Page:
What do you get when you combine two Dublin families, a Facebook account and a desire to help support children affected by the terrible typhoon in the Philippines?
You get more than 80 people who recently came together to help support the organization Kids Against Hunger with a big food packing party and a perfect story for Thanksgiving.
"Each year my father-in-law asks each of our four kids to donate to a charity for his Christmas gift," said Maggie Jenkins, of Dublin, who along with husband Jason, and Jeff and Gina Hancher and their children and more than 70 others packed dozens of food packages.
"We wanted the kids to take a physical part in helping others. We made a donation to Kids Against Hunger as a gift to my father-in-law and the kids get a chance to see how blessed we really are and to feel like they are helping others," she said.
Showing the power of social media, the two families had to do little more than open the event up to their respective Facebook friends with online notification, and that was the catalyst for the full-house who showed up from Dublin and surrounding cities for the packing party at the charitable organization's Pleasanton location.
According to the nonprofit's website -- www.kidsagainsthunger.org -- since its inception, the organization has provided more than 200 million meals to children in 60 different countries.
The mission statement of Kids Against Hunger, a humanitarian food-aid organization, states that it "is to significantly reduce the number of hungry children in the USA and to feed starving children throughout the world. Kids Against Hunger is not affiliated with or restricted to a particular religious group and does not discriminate on any basis when distributing its meals."
The organization is based in Minnesota, with affiliates across the country, including Pleasanton, from which it does fundraising and awareness outreach to local churches and community organizations. In fact, it was at Cornerstone Church in Dublin where the two families first heard about Kids Against Hunger and did a previous, albeit much smaller, packing party.
The families weren't sure at first just how much community support they would receive, and were very pleasantly gratified to see the interest expressed by so many local volunteers.
"I continue to be overwhelmed by the way our community comes together to help those in need. I feel blessed by God our kids are growing up in such a supportive neighborhood with good schools and great people," said Maggie Jenkins.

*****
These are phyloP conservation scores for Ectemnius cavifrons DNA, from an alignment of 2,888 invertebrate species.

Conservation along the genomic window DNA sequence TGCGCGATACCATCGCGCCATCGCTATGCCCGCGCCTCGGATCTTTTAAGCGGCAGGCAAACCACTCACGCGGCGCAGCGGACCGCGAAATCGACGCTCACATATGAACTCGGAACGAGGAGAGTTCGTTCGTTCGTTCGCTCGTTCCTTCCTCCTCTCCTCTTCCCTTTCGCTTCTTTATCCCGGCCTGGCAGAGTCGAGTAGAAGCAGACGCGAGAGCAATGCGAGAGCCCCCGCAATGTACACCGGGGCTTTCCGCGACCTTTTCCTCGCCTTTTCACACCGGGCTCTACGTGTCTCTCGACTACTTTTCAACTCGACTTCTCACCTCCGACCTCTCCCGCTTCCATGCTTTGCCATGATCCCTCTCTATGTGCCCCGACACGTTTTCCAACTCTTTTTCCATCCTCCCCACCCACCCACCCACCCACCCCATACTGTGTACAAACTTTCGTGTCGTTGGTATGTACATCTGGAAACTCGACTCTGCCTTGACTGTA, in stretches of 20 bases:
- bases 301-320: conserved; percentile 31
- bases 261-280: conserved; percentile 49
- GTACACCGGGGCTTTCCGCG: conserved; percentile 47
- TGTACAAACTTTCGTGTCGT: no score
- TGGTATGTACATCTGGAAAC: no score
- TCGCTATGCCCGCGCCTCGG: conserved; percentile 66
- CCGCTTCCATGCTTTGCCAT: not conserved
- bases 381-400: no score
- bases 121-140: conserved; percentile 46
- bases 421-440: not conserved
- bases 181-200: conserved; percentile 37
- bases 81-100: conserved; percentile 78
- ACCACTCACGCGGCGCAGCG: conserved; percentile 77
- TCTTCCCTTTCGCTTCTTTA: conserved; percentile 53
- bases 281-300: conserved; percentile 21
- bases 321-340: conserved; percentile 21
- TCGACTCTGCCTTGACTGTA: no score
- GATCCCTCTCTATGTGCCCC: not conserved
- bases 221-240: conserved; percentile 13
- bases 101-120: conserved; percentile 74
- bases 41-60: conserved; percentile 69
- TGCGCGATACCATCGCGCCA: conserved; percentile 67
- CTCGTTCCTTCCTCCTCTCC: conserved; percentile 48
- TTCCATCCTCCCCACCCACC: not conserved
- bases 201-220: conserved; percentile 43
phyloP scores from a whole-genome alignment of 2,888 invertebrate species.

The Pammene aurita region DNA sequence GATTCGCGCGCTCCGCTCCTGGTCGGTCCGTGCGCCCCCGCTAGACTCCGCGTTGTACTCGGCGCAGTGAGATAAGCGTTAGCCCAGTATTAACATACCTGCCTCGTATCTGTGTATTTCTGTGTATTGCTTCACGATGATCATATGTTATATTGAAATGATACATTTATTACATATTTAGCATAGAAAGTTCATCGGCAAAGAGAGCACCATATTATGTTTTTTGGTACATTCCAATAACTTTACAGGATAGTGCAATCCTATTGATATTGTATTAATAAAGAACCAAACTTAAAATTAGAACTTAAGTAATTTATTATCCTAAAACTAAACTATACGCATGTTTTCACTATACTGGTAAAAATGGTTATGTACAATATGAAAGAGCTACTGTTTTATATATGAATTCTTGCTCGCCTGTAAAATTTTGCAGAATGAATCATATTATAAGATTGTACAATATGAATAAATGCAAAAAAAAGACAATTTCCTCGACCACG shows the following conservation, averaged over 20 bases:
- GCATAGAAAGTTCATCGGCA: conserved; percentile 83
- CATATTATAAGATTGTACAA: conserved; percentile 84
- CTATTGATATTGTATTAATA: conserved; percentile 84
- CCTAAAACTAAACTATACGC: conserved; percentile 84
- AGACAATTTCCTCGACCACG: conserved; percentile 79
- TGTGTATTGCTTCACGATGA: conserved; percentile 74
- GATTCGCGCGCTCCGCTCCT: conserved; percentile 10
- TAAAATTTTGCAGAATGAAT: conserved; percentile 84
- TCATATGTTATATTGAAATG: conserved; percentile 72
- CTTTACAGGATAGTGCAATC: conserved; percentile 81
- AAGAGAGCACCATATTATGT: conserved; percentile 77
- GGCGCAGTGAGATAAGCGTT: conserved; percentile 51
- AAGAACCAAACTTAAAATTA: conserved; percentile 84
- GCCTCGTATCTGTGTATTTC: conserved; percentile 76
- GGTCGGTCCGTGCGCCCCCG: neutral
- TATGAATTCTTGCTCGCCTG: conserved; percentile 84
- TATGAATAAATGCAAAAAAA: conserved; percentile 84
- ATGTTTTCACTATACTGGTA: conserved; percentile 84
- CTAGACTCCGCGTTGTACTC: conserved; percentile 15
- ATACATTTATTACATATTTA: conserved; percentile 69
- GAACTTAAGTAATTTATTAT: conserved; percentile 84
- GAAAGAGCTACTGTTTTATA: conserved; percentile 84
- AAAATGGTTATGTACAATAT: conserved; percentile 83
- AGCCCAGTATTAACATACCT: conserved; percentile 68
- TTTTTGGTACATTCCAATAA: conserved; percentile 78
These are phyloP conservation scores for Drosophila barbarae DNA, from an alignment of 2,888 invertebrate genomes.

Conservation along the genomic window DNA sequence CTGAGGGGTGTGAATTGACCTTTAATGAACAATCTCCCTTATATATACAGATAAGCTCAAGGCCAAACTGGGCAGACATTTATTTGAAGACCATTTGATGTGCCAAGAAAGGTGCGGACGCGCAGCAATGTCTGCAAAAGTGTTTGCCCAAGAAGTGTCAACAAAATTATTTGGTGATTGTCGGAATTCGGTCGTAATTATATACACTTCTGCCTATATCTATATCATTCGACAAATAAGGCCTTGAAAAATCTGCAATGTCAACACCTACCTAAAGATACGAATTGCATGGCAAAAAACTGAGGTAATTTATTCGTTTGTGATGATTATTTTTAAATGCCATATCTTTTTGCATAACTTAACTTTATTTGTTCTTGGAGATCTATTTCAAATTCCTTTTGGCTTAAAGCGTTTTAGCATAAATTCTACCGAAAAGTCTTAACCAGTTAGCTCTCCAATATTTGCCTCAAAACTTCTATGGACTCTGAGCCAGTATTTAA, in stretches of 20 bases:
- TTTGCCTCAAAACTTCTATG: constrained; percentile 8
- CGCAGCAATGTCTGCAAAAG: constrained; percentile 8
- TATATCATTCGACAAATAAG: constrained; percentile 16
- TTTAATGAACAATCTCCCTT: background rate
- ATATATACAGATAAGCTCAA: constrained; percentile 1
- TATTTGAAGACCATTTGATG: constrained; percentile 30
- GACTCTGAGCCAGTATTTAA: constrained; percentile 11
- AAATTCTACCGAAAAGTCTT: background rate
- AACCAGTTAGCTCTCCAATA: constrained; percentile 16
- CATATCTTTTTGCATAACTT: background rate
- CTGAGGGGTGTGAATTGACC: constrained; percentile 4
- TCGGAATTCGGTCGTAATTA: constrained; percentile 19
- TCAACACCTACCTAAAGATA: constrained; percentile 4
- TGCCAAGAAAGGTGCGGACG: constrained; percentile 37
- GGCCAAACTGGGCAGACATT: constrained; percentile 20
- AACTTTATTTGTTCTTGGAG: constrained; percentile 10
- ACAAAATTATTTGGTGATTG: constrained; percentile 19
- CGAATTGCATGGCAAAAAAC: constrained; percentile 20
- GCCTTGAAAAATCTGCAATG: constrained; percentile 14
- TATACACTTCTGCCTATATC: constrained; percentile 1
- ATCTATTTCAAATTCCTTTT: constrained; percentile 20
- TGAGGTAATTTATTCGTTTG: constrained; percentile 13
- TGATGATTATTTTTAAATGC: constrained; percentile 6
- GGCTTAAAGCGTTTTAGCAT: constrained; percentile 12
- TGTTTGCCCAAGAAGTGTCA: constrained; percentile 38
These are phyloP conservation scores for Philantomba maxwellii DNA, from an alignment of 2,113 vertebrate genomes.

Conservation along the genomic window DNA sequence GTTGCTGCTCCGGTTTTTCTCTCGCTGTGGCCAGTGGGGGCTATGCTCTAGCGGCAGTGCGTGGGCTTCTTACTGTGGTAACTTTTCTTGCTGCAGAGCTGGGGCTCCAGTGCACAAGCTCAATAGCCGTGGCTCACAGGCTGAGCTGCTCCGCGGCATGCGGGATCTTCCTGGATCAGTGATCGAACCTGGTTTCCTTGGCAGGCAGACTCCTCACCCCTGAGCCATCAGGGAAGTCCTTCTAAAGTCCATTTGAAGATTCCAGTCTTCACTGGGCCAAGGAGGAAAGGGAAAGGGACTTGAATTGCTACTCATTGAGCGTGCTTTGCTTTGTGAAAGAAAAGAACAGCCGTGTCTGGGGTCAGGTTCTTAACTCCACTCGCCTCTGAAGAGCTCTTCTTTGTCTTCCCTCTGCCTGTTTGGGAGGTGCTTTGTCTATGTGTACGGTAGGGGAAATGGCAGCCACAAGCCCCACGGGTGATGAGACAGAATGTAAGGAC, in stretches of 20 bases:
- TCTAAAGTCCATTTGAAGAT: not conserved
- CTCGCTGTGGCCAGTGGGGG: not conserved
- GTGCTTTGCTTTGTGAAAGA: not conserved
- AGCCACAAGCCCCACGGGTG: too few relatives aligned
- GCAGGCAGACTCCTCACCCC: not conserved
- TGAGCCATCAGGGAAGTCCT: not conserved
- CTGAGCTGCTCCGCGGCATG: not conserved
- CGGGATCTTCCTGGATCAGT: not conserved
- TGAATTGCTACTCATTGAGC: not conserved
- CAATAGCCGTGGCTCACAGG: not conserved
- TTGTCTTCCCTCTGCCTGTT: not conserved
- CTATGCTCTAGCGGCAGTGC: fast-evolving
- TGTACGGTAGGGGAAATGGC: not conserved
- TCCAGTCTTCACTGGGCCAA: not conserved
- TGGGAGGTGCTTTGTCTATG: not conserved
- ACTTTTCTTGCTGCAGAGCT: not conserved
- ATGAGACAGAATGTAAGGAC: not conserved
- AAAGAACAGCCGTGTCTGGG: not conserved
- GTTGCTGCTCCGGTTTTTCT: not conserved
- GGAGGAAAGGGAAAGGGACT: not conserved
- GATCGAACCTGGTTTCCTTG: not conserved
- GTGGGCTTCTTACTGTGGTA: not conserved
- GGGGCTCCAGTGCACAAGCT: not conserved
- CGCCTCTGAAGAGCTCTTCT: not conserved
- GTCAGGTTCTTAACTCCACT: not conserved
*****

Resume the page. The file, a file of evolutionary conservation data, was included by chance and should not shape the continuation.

Thanksgiving Fast Facts: And finally, at the risk of sounding like the back of a Snapple bottle cap, here are a few facts about Thanksgiving that you can ruminate on while you are cooking or after having devoured your turkey dinner -- at least, according to the websites www.education.com and www.about.com.
Many people believe that the pilgrims and Native Americans held the first Thanksgiving and that it was held every year thereafter. In fact, there is debate among scholars as to who held the original celebration. And, it wasn't until 1863 that Abraham Lincoln, dealing with the prospect of a nation divided by the Civil War, instituted the federal holiday.
There is actually reportedly a butterball (larger weight turkeys) fresh turkey shortage this year, meaning many of you went the frozen route as part of the estimated 675 million pounds of turkey expected to be consumed today across America.
And finally, don't blame the festive bird for your feeling sleepy after your dinner. It's popular to sound all scientific and to say that turkey contains a chemical compound called L-Tryptophan that makes you sleepy. Unfortunately, that's only partly true. Turns out that unless you're eating multiple pounds of the bird, there's not enough chemical to actually get you tired.
What's likely happening, say the scientists, is that a typical Thanksgiving dinner is loaded with carbohydrates that in turn release the level of the amino acid compound leading to what chemists call "serotonin synthesis," aka sleepiness.
Contact Alan Elias at email@example.com.